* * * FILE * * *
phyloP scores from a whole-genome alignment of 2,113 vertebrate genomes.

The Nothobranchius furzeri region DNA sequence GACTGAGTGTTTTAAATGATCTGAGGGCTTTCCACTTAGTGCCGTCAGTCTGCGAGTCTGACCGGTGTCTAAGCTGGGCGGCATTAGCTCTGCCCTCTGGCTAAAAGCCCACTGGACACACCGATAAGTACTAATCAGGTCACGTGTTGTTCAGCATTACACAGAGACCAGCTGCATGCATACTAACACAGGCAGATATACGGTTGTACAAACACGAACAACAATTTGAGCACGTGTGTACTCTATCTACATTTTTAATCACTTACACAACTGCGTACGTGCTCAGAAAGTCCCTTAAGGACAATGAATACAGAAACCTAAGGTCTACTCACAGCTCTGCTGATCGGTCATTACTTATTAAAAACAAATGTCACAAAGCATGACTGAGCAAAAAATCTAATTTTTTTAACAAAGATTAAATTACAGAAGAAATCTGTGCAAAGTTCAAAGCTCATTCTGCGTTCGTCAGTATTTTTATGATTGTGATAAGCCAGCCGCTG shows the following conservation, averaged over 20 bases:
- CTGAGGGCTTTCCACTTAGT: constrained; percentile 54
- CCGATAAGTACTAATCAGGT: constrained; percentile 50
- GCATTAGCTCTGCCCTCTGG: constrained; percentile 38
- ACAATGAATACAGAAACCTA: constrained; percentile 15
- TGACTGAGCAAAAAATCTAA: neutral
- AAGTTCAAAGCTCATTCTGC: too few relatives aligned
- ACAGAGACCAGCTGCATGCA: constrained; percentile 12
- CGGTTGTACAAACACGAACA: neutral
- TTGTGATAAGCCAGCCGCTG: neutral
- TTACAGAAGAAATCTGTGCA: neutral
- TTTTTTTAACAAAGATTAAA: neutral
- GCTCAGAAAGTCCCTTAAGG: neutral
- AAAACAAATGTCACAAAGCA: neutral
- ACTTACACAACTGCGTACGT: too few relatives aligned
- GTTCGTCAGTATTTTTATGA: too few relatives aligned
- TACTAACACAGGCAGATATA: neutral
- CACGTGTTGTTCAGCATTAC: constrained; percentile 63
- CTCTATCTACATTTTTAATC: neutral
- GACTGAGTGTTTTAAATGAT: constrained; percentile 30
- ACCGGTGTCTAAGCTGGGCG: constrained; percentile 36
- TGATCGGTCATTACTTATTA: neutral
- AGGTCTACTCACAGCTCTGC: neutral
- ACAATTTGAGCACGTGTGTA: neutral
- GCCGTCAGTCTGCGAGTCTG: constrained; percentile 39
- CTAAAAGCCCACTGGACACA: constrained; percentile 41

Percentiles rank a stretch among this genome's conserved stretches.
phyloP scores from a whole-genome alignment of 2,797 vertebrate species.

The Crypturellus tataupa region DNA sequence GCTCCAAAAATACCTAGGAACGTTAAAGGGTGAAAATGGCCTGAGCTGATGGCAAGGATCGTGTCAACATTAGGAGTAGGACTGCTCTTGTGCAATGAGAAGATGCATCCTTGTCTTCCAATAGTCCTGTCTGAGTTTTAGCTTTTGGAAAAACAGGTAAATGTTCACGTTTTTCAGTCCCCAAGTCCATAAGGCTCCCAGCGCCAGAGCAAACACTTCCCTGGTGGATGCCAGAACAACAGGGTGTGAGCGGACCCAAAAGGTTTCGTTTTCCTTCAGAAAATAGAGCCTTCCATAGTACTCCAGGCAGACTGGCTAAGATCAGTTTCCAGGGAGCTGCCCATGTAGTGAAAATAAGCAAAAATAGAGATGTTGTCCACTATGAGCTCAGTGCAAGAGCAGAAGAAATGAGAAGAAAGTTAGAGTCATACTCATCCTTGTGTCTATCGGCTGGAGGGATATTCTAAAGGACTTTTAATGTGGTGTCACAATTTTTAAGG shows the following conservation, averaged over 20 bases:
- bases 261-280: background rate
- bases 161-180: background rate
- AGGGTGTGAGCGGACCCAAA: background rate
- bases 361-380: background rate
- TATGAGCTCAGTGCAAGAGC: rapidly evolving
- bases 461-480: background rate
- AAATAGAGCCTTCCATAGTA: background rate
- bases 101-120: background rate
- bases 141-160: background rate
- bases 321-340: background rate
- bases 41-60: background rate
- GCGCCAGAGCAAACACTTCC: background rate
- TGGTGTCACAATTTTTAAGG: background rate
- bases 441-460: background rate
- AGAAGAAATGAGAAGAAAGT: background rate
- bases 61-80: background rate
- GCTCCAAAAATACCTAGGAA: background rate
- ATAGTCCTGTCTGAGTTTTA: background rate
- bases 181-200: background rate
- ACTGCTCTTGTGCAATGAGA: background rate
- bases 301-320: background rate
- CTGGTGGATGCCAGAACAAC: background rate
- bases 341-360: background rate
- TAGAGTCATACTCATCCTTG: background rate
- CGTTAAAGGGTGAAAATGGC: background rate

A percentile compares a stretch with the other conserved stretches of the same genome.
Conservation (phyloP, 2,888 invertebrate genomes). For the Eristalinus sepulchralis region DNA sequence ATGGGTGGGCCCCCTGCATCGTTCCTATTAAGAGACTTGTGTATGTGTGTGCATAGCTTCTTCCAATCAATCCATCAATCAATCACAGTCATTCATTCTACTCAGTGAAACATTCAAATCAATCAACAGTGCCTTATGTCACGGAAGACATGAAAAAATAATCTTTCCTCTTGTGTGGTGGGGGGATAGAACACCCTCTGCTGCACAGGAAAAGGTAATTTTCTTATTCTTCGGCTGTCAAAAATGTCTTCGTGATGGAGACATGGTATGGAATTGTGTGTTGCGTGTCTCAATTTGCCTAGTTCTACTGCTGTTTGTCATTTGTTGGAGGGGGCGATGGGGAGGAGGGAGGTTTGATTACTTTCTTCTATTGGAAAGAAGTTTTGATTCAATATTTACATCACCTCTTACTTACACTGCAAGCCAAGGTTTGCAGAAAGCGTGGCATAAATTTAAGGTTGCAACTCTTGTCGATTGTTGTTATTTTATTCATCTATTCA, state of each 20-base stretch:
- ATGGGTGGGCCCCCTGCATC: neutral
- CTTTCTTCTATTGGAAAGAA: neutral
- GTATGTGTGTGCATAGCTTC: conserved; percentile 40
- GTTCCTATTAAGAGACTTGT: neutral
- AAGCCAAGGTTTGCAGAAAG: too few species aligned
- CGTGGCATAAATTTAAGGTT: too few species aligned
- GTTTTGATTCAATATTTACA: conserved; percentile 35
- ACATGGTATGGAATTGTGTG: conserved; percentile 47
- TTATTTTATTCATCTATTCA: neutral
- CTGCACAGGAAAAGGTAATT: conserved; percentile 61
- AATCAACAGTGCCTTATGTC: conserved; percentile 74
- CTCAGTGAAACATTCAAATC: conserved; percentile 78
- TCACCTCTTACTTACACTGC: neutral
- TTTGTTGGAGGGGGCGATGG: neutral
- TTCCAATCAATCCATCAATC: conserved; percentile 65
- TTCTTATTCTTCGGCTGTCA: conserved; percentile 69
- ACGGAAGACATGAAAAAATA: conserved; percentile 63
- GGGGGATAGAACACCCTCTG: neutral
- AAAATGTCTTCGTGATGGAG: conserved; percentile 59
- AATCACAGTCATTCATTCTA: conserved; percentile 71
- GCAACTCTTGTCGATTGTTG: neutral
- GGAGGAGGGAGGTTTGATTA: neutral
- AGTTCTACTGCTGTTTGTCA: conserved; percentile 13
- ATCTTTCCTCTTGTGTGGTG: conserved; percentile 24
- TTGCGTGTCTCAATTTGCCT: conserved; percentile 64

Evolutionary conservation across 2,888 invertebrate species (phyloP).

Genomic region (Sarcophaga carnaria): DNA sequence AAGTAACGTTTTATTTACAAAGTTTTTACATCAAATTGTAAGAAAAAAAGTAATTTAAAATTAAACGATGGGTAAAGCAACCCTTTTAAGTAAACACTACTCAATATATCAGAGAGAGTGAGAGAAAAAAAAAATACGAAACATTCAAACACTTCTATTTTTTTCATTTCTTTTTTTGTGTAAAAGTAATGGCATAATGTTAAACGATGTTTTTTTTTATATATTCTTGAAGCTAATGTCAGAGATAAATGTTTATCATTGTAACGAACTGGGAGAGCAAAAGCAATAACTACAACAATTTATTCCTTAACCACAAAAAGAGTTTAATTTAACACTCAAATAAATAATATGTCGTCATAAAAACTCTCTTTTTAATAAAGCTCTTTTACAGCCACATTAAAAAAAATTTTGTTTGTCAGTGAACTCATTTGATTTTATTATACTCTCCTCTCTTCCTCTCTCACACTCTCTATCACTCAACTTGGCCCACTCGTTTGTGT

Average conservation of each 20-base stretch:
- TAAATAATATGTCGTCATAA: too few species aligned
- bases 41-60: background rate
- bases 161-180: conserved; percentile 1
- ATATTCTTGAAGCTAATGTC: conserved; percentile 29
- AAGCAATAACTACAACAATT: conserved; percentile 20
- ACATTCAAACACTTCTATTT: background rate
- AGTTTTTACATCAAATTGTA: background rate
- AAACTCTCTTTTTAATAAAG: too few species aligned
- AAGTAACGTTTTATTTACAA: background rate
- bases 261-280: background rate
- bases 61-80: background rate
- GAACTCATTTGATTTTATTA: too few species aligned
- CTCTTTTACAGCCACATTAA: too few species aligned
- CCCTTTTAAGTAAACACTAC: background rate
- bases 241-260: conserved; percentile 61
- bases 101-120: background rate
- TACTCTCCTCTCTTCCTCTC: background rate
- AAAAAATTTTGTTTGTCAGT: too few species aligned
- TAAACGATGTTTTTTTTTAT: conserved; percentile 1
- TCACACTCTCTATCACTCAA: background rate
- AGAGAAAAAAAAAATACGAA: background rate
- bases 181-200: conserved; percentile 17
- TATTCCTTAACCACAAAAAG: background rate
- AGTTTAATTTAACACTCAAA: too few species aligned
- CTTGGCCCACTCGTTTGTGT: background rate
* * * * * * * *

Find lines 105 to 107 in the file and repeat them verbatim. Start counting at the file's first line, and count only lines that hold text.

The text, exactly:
- TCACACTCTCTATCACTCAA: background rate
- AGAGAAAAAAAAAATACGAA: background rate
- bases 181-200: conserved; percentile 17